Canine Hip Dysplasia
Hip dysplasia is when the hip's ball and socket are not lined up properly. The hip joint gets damaged by continuous rubbing.
- Large-breed dogs are more prone to hip dysplasia
- Rapid weight gain or growth due to over-feeding and poor diet
- Repeated trauma (like too much high-impact jumping) can cause inflammation of the joint and lead to dysplasia.
- Reluctance to get up or jump
- Shifting weight to the front legs
- Loss of muscle mass on rear legs
- Pain when hips are manipulated
Signs may be more pronounced if the dog is overweight.
If you notice your dog has been constantly lame, go to your veterinarian for a check-up. Your veterinarian will perform the following:
- Physical examination: to check lameness and movement of the hips
- X-rays: to check how much the joint is displaced
With older dogs, your veterinarian will rule out other conditions before diagnosing hip dysplasia. Cancer, ligament problems, nerve pressure, etc., can all cause the same signs as hip dysplasia.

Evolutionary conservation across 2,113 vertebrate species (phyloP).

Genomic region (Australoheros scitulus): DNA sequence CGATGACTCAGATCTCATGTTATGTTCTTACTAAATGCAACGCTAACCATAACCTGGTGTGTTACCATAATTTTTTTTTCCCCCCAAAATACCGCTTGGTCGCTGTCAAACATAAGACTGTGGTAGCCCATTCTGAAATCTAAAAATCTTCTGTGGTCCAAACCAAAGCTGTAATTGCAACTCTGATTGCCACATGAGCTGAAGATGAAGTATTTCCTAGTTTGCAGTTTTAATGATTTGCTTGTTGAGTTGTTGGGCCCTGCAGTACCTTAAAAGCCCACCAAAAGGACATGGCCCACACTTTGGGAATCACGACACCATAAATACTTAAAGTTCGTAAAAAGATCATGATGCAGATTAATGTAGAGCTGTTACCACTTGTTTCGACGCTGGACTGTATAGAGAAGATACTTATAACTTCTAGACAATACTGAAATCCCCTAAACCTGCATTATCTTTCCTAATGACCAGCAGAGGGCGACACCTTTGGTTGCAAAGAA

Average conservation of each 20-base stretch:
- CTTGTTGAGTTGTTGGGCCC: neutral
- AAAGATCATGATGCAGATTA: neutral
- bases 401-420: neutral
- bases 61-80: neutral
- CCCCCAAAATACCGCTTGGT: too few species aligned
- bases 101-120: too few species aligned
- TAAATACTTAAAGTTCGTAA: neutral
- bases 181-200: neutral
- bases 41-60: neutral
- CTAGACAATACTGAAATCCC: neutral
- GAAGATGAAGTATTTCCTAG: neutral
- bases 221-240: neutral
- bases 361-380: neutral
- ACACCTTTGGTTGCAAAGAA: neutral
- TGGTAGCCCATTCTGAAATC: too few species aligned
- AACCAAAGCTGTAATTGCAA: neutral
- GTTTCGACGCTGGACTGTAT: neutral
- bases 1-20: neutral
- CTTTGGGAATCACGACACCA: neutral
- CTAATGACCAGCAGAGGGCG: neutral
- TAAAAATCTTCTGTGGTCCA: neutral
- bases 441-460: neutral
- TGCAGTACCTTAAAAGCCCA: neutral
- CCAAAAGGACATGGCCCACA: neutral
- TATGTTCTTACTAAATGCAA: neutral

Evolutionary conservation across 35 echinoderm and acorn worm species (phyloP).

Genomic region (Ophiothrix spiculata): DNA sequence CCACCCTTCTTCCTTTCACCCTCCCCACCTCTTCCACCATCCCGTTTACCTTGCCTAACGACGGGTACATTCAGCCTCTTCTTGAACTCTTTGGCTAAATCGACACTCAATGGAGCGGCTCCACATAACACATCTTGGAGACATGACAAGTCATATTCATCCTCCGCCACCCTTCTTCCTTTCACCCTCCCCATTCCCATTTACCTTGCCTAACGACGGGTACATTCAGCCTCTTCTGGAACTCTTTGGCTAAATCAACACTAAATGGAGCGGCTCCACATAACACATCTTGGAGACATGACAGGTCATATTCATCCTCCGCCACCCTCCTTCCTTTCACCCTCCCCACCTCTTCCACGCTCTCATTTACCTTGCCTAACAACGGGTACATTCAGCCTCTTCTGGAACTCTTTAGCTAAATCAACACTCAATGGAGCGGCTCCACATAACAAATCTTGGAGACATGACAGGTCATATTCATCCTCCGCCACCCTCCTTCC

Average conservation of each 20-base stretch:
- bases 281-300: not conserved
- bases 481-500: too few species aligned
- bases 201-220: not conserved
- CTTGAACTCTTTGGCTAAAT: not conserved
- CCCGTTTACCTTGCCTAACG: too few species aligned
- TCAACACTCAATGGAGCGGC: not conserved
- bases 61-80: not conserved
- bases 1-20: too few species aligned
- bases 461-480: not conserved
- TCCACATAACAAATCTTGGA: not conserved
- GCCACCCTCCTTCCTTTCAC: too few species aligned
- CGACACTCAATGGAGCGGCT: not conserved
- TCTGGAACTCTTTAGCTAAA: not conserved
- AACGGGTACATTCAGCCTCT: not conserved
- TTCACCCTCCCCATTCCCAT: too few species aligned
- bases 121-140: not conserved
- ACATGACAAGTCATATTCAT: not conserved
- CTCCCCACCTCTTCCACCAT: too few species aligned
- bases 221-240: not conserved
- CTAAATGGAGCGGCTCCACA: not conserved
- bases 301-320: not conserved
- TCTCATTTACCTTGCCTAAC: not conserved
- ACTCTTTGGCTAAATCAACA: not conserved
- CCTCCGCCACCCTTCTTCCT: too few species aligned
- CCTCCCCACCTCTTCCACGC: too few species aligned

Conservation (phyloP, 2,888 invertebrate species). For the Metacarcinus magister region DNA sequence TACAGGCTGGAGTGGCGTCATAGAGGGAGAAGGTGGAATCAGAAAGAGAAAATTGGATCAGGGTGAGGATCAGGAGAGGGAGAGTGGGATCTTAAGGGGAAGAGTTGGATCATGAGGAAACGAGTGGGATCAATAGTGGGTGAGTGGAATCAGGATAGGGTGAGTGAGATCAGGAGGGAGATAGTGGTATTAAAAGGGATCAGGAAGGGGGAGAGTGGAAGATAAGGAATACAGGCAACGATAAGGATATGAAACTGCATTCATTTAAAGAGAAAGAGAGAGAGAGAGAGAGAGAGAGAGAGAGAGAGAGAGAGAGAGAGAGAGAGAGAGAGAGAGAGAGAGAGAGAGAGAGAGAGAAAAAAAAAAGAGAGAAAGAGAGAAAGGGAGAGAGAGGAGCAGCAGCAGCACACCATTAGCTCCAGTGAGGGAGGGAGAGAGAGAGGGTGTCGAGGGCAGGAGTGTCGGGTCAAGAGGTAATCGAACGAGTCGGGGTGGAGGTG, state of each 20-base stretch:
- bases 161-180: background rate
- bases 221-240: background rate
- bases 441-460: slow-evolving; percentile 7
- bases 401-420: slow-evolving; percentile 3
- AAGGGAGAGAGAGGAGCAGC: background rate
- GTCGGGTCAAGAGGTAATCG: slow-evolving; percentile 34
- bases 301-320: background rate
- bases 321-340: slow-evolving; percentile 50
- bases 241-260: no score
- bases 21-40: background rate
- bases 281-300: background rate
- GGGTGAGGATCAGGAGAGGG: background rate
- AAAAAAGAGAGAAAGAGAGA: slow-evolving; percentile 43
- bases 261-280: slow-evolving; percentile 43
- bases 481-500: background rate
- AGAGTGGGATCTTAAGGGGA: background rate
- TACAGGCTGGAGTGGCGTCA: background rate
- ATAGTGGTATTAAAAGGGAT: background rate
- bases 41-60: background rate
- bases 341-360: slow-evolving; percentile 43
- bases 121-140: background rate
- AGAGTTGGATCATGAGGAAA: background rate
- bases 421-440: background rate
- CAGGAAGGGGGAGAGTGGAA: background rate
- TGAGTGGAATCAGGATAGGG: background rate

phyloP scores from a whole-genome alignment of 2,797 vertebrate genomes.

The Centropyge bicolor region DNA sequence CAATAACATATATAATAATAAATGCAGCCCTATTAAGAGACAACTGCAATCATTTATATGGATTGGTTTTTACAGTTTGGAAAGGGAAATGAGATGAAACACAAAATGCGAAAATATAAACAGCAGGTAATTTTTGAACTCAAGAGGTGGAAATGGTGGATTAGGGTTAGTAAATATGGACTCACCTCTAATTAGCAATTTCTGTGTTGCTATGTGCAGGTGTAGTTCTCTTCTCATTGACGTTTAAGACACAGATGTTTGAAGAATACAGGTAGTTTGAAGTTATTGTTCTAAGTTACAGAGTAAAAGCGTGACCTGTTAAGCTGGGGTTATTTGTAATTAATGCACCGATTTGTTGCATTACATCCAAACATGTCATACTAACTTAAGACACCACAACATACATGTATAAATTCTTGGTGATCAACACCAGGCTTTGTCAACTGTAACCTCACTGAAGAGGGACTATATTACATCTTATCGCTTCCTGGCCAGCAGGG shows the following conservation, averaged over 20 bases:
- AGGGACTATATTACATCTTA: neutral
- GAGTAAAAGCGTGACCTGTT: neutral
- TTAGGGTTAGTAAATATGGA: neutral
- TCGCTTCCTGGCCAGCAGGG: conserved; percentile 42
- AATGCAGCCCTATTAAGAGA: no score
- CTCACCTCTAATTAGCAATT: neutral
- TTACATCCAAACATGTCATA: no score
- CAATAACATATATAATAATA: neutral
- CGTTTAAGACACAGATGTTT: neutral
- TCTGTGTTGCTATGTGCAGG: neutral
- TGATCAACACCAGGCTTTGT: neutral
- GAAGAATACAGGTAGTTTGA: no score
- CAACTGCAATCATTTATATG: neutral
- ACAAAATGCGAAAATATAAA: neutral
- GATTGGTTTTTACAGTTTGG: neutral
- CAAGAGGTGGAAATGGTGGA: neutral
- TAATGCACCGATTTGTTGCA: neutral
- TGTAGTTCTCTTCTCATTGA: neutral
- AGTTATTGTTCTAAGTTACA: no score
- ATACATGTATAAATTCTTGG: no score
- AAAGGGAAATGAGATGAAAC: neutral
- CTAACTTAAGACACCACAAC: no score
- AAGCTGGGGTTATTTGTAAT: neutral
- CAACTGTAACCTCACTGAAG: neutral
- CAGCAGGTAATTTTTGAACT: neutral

Veterinarians have several treatment options for hip dysplasia and will recommend one based on your dog's age and discomfort level.
Some options are:
- Medications (anti-inflammatory drugs)
- Injections to repair damaged joints
- Weight loss to relieve pressure from the joints
- Physical therapy
Most dogs do not need surgery for hip dysplasia. However, your veterinarian may recommend surgery, depending on your dog's medical history and characteristics. It can be very expensive, but the recovery rates are high.
If your dog has hip dysplasia but doesn't show any significant signs it may never need medical or surgical treatment. Often, all that is needed to reduce signs is to help your dog lose some weight and maintain good muscle tone (because the muscles support the hips). If you find your dog has signs after certain activities, simply avoid those activities.
There is a lower incidence of hip dysplasia in mixed breeds. If you are buying a dog from a breeder, only purchase from a breeder that has their dogs OFA certified free of hip dysplasia.
To eradicate hip dysplasia, do not breed a dog with hip dysplasia, and spay/neuter a dog afflicted with hip dysplasia.
With the general treatment options, some dogs may develop arthritis.
With surgery, there is a great prognosis for full recovery if it is done before the dog develops arthritis.
Medically Reviewed by Sara Ochoa, DVM